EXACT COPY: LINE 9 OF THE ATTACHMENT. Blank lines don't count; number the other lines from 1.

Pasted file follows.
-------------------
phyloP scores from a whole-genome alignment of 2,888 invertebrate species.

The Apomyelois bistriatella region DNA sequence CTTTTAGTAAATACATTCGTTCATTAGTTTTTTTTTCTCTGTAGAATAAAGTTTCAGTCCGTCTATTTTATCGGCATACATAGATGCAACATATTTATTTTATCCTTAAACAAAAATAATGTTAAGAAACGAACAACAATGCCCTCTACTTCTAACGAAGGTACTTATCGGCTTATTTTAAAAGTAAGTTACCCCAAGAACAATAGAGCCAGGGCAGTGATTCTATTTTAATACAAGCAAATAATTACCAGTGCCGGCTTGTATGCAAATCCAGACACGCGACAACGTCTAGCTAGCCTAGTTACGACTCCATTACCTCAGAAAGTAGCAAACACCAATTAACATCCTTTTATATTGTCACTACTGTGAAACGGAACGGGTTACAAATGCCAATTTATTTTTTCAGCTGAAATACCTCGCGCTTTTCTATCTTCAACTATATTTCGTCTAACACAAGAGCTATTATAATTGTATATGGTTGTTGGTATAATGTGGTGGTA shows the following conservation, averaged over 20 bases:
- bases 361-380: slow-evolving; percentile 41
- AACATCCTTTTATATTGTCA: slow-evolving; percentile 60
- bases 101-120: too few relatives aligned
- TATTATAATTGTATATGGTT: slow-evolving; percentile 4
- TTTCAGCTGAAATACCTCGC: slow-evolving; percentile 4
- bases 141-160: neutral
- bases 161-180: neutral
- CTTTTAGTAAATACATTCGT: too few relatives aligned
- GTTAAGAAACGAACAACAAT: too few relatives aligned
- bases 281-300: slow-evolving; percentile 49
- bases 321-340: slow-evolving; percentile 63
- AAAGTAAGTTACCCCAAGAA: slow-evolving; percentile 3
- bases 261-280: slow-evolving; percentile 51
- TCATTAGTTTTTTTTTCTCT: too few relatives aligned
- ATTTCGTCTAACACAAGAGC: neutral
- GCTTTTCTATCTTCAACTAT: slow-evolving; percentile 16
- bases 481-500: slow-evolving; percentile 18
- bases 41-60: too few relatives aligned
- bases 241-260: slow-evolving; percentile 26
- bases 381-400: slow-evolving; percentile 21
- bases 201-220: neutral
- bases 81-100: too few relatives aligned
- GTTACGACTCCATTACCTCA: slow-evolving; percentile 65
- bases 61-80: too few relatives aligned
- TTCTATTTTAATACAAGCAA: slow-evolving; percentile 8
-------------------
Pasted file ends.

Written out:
- bases 161-180: neutral